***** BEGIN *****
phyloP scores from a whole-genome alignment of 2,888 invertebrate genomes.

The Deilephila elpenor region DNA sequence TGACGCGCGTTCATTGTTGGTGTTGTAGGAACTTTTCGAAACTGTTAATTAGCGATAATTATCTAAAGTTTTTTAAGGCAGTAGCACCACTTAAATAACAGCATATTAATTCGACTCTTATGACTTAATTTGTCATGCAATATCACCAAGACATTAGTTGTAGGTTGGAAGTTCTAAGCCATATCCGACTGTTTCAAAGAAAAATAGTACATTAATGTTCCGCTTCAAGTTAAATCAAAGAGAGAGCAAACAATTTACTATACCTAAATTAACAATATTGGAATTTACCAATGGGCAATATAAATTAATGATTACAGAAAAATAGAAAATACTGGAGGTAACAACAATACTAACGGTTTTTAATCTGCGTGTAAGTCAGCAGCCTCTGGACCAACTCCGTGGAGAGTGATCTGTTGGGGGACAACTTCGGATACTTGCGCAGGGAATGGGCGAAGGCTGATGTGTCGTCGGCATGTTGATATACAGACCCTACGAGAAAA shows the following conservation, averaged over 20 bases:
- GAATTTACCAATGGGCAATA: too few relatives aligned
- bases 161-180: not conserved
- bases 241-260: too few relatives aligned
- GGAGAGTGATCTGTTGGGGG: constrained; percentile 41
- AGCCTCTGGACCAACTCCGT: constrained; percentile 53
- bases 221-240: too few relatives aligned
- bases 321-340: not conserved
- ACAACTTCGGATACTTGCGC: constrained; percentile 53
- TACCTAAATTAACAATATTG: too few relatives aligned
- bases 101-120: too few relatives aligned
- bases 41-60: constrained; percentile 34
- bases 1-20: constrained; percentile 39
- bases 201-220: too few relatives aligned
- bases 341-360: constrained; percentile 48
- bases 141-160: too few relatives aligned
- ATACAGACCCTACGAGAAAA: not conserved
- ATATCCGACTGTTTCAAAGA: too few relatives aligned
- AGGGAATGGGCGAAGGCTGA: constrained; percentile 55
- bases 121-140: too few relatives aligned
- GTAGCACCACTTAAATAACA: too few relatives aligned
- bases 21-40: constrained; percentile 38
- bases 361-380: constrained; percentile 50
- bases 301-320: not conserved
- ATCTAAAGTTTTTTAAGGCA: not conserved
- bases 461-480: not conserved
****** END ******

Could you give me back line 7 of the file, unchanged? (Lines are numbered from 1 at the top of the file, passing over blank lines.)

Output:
- AGCCTCTGGACCAACTCCGT: constrained; percentile 53